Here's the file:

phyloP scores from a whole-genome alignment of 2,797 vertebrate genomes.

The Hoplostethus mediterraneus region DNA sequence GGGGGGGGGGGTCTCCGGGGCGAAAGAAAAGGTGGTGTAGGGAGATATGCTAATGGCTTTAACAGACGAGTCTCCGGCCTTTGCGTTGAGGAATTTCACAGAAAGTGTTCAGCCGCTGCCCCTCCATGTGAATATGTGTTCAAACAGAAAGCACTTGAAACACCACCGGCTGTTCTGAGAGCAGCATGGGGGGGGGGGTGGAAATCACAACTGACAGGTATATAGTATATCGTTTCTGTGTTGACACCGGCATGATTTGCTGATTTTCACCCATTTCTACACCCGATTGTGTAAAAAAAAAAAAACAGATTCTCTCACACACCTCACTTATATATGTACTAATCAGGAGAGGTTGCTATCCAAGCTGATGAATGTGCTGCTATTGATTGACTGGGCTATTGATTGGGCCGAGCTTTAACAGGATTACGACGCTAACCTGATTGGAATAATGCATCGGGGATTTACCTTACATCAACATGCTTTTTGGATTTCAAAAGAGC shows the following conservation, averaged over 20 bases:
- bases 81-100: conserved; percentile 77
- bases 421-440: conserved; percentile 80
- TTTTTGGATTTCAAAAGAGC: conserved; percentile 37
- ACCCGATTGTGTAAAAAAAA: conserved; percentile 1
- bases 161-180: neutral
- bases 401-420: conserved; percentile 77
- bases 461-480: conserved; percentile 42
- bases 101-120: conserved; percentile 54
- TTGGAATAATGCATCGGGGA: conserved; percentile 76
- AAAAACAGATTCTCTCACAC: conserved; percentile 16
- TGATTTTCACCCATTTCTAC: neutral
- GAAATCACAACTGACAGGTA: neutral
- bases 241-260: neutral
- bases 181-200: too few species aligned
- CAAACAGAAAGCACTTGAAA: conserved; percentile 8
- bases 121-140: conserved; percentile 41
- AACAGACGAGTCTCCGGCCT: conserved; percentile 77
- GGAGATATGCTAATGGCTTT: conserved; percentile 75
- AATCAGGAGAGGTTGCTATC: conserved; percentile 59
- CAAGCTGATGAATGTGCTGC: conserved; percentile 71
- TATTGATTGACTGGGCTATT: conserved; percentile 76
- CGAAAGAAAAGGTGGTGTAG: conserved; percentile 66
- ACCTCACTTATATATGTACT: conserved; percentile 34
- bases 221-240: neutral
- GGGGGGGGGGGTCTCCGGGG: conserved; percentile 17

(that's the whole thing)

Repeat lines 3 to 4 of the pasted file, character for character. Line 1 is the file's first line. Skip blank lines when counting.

- bases 81-100: conserved; percentile 77
- bases 421-440: conserved; percentile 80